“Somewhat more pessimistically: The marvel movie bubble will develop some leaks. ANT-MAN will underperform at the box office, leading to a shake-up in the slate of upcoming films. BLACK PANTHER will be made as a miniseries for Netflix, with a drastically lower budget, while the INHUMANS and CAPTAIN MARVEL movies will be scrubbed entirely. (I would be delighted to be proved wrong about this.)”

Your parenthetical aside has been granted! Ant-Man‘s worldwide box office take of $520 million may seem short compared to all these billion dollar movies we keep seeing, but a half-billion bucks is still a half-billion bucks.

• • •

William Burns sets things on fire with

“Ms. Marvel goes to 4 dollars, and I start following it in trade.”

Sadly, it went to only a $3.99 cover price, so you’re a penny off! (Okay, okay, I know what you meant.) However, I have no idea if you started following the series in trade paperbacks, as my satellite cover of your home is on the fritz…er, I mean, because you’ll have to let me know yourself! Yeah, that’s it!

“Sandman: Overture will not finish by the end of 2015.”

It did finally finish last year. In fact, I had a brief discussion with one of my customers about just how long it did take. I could have sworn it was just over a year, but #1 came out in October 2013, and the last issue came out in September 2015, so it was just shy of two years. Yikes.

“Sterling Silver Comics is a major success!”

Well, my store is still open, after a year, two months and some change…so I’m calling that a hit!

• • •

Tony Isabella strikes like lightning with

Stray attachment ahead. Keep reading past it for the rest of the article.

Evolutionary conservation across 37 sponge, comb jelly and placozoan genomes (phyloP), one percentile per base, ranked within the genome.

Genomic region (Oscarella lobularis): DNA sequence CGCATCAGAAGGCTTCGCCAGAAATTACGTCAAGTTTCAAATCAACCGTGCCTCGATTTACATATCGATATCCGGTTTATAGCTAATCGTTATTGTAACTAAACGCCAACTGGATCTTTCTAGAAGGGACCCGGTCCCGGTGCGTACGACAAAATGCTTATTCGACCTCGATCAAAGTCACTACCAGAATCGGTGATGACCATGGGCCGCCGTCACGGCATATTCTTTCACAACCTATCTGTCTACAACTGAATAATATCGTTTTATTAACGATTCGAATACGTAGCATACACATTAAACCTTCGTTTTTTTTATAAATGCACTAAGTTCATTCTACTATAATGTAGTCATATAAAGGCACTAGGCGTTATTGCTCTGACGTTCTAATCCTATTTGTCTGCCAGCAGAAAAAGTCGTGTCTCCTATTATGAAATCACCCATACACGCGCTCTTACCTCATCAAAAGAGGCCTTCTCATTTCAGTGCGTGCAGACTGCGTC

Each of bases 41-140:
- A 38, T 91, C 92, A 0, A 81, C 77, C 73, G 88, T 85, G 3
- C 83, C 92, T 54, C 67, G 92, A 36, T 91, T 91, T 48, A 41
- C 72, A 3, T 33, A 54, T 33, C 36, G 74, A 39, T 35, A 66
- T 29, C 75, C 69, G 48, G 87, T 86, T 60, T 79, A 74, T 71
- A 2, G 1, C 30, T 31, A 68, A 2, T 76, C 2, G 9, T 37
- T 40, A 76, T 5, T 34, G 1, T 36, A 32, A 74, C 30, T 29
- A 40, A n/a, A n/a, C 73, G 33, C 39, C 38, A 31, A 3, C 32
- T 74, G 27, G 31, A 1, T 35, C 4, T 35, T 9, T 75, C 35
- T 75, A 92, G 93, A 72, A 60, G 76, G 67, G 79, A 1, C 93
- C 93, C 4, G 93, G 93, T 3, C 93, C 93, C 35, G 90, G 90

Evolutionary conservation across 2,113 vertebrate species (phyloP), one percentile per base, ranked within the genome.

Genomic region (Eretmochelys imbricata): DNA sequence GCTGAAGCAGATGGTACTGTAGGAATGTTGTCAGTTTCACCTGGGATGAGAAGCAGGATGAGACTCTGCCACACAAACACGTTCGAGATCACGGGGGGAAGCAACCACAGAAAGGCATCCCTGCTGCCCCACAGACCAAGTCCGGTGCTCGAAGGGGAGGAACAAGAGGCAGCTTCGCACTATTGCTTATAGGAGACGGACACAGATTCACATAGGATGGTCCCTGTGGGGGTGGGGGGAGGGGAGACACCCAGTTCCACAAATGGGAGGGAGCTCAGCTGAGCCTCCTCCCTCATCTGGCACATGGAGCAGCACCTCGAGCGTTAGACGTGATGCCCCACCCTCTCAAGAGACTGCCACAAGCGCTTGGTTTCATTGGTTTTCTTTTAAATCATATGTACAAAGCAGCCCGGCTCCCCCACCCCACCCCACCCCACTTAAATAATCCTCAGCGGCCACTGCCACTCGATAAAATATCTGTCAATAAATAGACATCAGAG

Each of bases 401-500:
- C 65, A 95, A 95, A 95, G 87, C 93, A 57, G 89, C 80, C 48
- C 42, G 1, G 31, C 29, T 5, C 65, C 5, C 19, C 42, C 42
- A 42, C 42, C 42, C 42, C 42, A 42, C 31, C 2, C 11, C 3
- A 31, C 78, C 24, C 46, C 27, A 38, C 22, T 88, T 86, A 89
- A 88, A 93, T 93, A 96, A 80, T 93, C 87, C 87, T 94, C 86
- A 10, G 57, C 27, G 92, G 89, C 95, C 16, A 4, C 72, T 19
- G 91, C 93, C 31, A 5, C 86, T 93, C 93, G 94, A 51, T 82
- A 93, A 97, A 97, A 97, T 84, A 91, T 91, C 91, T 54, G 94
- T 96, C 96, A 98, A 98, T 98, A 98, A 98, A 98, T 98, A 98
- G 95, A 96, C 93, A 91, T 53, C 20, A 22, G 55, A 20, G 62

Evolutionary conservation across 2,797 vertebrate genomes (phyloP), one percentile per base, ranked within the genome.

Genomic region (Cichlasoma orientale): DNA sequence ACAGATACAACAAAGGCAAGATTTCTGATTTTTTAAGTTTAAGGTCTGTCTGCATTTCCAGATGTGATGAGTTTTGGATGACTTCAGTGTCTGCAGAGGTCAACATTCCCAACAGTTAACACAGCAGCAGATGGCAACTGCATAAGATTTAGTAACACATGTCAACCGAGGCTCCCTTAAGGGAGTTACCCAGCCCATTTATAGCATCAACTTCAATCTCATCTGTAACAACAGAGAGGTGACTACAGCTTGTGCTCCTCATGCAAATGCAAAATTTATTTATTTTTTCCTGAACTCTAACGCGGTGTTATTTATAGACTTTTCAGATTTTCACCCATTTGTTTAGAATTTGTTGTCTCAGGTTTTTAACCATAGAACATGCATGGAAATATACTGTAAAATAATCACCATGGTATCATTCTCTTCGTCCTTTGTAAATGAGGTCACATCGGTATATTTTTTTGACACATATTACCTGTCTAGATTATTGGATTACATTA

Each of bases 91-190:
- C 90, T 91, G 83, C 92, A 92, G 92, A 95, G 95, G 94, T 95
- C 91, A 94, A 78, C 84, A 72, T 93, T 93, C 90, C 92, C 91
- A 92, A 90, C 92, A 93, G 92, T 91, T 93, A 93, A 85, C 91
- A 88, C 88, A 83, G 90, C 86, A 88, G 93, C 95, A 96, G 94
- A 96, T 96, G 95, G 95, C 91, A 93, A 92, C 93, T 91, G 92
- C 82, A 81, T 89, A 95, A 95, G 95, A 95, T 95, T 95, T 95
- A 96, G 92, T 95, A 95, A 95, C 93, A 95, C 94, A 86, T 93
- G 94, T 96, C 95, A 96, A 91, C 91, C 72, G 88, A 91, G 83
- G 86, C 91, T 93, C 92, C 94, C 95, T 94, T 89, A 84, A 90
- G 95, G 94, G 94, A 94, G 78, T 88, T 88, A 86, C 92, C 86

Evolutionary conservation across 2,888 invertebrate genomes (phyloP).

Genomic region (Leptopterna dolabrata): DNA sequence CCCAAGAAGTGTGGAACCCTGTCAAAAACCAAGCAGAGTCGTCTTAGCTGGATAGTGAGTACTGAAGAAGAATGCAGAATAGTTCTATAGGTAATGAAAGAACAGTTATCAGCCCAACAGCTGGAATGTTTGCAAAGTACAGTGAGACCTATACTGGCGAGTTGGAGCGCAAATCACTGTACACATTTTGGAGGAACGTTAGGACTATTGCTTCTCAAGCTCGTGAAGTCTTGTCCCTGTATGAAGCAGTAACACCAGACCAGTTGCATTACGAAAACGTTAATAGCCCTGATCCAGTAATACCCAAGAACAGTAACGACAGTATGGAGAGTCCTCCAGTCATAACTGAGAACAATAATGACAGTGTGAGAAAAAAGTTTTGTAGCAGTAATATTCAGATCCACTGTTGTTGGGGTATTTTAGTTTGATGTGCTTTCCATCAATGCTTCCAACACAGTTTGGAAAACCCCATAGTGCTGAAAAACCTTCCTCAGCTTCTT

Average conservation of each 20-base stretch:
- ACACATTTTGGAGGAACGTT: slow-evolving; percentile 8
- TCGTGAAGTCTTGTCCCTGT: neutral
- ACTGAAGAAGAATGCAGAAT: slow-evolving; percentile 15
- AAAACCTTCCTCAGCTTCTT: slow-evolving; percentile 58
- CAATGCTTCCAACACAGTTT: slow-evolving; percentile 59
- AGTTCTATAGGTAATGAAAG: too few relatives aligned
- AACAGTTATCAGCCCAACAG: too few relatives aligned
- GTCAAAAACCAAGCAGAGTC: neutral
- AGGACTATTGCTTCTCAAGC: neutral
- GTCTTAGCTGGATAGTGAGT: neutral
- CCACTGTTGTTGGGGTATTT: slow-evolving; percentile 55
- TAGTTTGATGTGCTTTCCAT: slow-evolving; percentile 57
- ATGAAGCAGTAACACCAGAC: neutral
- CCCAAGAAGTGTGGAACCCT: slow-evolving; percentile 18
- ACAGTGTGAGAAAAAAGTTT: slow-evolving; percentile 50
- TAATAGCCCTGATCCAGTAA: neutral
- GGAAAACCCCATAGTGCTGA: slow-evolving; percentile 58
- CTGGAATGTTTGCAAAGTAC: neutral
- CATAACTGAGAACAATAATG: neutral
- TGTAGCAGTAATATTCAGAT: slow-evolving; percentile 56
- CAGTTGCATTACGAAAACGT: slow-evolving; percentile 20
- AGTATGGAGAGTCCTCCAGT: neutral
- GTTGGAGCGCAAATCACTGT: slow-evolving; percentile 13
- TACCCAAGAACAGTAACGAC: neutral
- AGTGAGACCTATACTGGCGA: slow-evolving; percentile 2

“Someone will be offended by something that happens at a convention or is posted online.”

Oh, now, when does this ever happen? …Okay, I actually did a quick Googling to remind myself of any online hoohar that may have broken out over the last year, and found a few things. I’m just going to pick this planned Batgirl variant cover as our example. And yeah, folks were plenty offended, particularly since the victimized-Batgirl cover was in huge contrast to the actual tone of the book. I seem to recall someone posting an altered version of that image, where Batgirl’s terrified expression was changed to one of anger and determination, which could have been a possible fix to the problem, but, yeah, maybe it was best maybe to pass on that particular image this time.

“Roughly 50% of the time the something really will be offensive.”

Ooh, I hate to judge if something is actually offensive, because what may offend one person may not offend another, and who am I to say if someone else should or should not be offended by something? And I mean about things like “Batgirl cover art,” and not real world stuff like “violent abuse” or “pet mistreatment” or “Donald Trump” or anything else most people can agree is terrible. Do I think maybe sometimes people overreact to things? Sure. Am I going to solve anything by jumping in and saying “hey, you’re overreacting to that!” Nope, not in the slightest. Anyway, this is the sort of thing that could be hashed out by…

“There will be much volatile discussion of the someone and/or the something online.”

…and of course there is always extended discussion about this sort of stuff, and in a good, rational world, we could calmly debate the fine points of the topic du jour and each side can have its eyes opened to the positions of the other sides and perhaps we can come to a compromise, or we can agree to disagree, or reach some other peaceful conclusion. Sadly, today’s Internet is still mostly at the “let’s get all our pals to pile on and scream at folks and call people we don’t like rude names and maybe post personal information about them online” stage of debating skills, so it may be a while before we attain that idyllic state.